lower levels of political participation (22, 26, 27). ethics review process (www.facebook.com/policy.php). 10.1126/science.aaa1160
Regardless, our work suggests that the power
to expose oneself to perspectives from the other
side in social media lies first and foremost with
individuals. ECOPHYSIOLOGY

RE FE RENCES AND N OT ES
1. K. Olmstead, A. Mitchell, T. Rosenstiel, Navigating news online.
Pew Research Center (2011); available at www.journalism.org/
Climate change tightens a metabolic
analysis_report/navigating_news_online.
2. W. L. Bennett, S. Iyengar, J. Commun. 58, 707–731 (2008).
3. E. Pariser, The Filter Bubble: What the Internet Is Hiding from
constraint on marine habitats
You (Penguin Press, London, 2011).
4. S. Messing, S. J. Westwood, Communic. Res. 41, 1042–1063 Curtis Deutsch,1* Aaron Ferrel,2† Brad Seibel,3 Hans-Otto Pörtner,4 Raymond B. Huey5
(2012).
5. E. Bakshy, I. Rosenn, C. Marlow, L. Adamic, Proc. 21st Int. Conf. Warming of the oceans and consequent loss of dissolved oxygen (O2) will alter marine
World Wide Web Pages 1201.4145 (2012).
6. C. R. Sunstein, Republic.com 2.0 (Princeton Univ. Press,
ecosystems, but a mechanistic framework to predict the impact of multiple stressors on
Princeton, NJ, 2007). viable habitat is lacking. Here, we integrate physiological, climatic, and biogeographic data
7. N. Stroud, Polit. Behav. 30, 341–366 (2008). to calibrate and then map a key metabolic index—the ratio of O2 supply to resting
8. S. Kull, C. Ramsay, E. Lewis, Polit. Sci. Q. 118, 569–598 metabolic O2 demand—across geographic ranges of several marine ectotherms. These
(2003).
species differ in thermal and hypoxic tolerances, but their contemporary distributions are
9. S. Flaxman, S. Goel, J. M. Rao, “Ideological segregation and the
effects of social media on news consumption,” SSRN Scholarly all bounded at the equatorward edge by a minimum metabolic index of ~2 to 5, indicative of
Paper ID 2363701, Social Science Research Network, a critical energetic requirement for organismal activity. The combined effects of warming
Rochester, NY (2013). and O2 loss this century are projected to reduce the upper ocean’s metabolic index by
10. T. Groeling, Annu. Rev. Polit. Sci. 16, 129–151 (2013). ~20% globally and by ~50% in northern high-latitude regions, forcing poleward and
11. M. Gentzkow, J. M. Shapiro, Q. J. Econ. 126, 1799–1839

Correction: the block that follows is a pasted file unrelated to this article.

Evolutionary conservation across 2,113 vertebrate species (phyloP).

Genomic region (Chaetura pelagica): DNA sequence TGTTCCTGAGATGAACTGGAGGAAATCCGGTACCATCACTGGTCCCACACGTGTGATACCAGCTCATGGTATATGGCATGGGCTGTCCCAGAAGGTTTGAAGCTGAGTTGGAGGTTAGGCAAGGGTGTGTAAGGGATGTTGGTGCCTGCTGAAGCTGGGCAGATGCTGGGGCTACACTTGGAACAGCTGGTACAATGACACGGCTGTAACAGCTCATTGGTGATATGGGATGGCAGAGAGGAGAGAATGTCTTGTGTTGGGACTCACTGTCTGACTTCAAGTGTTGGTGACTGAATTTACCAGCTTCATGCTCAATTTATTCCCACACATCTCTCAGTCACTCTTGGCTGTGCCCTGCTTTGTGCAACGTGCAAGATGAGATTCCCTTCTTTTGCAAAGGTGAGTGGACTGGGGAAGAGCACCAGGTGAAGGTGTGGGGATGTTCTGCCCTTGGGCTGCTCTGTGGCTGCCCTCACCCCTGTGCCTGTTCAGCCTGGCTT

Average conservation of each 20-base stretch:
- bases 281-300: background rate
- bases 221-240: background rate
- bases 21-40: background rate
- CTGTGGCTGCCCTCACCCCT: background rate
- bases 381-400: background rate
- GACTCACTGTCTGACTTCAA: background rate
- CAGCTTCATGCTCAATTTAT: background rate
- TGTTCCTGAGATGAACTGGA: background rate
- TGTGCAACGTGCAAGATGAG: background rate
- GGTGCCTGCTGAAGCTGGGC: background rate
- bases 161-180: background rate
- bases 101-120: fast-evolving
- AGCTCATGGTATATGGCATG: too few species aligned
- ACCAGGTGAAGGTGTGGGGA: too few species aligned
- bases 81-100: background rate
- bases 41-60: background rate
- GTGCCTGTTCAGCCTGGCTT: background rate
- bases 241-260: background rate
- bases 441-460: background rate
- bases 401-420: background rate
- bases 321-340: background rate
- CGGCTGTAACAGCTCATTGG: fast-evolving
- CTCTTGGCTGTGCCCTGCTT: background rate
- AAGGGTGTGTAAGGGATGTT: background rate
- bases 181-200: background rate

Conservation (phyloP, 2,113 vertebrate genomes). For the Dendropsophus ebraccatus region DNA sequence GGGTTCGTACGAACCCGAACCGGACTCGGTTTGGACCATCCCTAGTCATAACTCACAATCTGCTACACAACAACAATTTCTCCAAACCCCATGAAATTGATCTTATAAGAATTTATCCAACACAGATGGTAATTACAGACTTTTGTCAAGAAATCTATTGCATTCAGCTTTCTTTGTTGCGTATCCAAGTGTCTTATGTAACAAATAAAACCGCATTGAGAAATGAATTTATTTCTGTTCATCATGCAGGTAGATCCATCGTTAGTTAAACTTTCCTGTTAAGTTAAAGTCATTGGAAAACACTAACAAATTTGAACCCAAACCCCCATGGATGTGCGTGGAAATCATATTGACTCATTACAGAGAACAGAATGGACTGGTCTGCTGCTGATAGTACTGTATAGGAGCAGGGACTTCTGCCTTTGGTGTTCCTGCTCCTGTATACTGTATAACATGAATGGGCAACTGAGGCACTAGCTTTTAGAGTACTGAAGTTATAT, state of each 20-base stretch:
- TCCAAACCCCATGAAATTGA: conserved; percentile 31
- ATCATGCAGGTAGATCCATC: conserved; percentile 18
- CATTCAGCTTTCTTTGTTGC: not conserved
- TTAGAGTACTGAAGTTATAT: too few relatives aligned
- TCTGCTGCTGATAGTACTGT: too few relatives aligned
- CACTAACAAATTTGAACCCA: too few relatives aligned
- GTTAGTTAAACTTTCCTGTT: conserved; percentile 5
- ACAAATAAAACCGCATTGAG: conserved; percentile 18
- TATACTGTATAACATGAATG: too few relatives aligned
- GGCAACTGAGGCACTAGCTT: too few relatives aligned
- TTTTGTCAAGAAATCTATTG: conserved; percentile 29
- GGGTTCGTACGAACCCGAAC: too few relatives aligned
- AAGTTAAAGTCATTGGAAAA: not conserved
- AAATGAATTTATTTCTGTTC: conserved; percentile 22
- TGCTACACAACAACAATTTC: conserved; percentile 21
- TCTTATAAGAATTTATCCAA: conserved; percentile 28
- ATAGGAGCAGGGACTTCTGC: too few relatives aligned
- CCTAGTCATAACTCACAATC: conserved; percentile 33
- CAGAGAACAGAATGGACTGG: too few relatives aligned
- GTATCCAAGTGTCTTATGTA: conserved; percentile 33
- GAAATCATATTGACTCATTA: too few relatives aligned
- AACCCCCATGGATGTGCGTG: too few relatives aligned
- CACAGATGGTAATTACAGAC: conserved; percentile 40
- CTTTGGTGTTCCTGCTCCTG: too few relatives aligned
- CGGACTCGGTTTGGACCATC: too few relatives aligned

(2011).
vertical contraction of metabolically viable habitats and species ranges.

C
12. M. J. LaCour, “A balanced information diet, not echo chambers:
Evidence from a direct measure of media exposure,” SSRN limate change is altering ecosystems by The rate of O2 supply increases with ambient O2
Scholarly Paper ID 2303138, Social Science Research Network,
Rochester, NY (2013). shifting distributions, phenologies, and in- pressure (PO2) and with respiratory efficacy (8).
13. E. Lawrence, J. Sides, H. Farrell, Perspect. Polit. 8, 141 teractions among species, but understand- Thus, S ¼ aS Bd PO2 , where respiratory efficacy is
(2010). ing how these changes are caused by climatic the product of as, a per-mass rate of gas transfer
14. D. O. Sears, J. L. Freedman, Public Opin. Q. 31, 194 (1967). influences on physiology and fitness re- between water and animal and its scaling with
15. N. A. Valentino, A. J. Banks, V. L. Hutchings, A. K. Davis, Polit.
mains a challenge (1). In the ocean, increased body mass, Bd . Resting metabolic demand also
Psychol. 30, 591–613 (2009).
16. L. A. Adamic, N. Glance, in Proceedings of the 3rd International metabolic rates due to rising temperatures will be scales with B and with absolute temperature (T),
Workshop on Link Discovery (ACM, New York, 2005), pp. 36–43. accompanied by declines in dissolved O2, poten- according to D ¼ aD Be expð−Eo =kB T Þ, where aD
17. S. Iyengar, K. S. Hahn, J. Commun. 59, 19–39 (2009). tially restricting organismal aerobic capacities is a taxon-specific baseline metabolic rate, e is its
18. M. Duggan, A. Smith, “Social media update 2013,” Pew
(2–4). The physiology of hypoxic and thermal tol- allometric scaling, Eo is its temperature depen-
Research Center (2013); available at www.pewinternet.org/
2013/12/30/social-media-update-2013. erance of marine species is well understood (3, 5–7). dence, and kB is Boltzmann’s constant (9).
19. M. D. Conover, J. Ratkiewicz, M. Francisco, B. Gonçalves, Lacking, however, is a general mechanistic model We define a metabolic index, denoted F, as
A. Flammini, F. Menczer, Political polarization on Twitter. Fifth that quantifies how O2 and temperature jointly the ratio of O2 supply to an organism’s resting
International AAAI Conference on Weblogs and Social Media
restrict large-scale biogeographic distributions O2 demand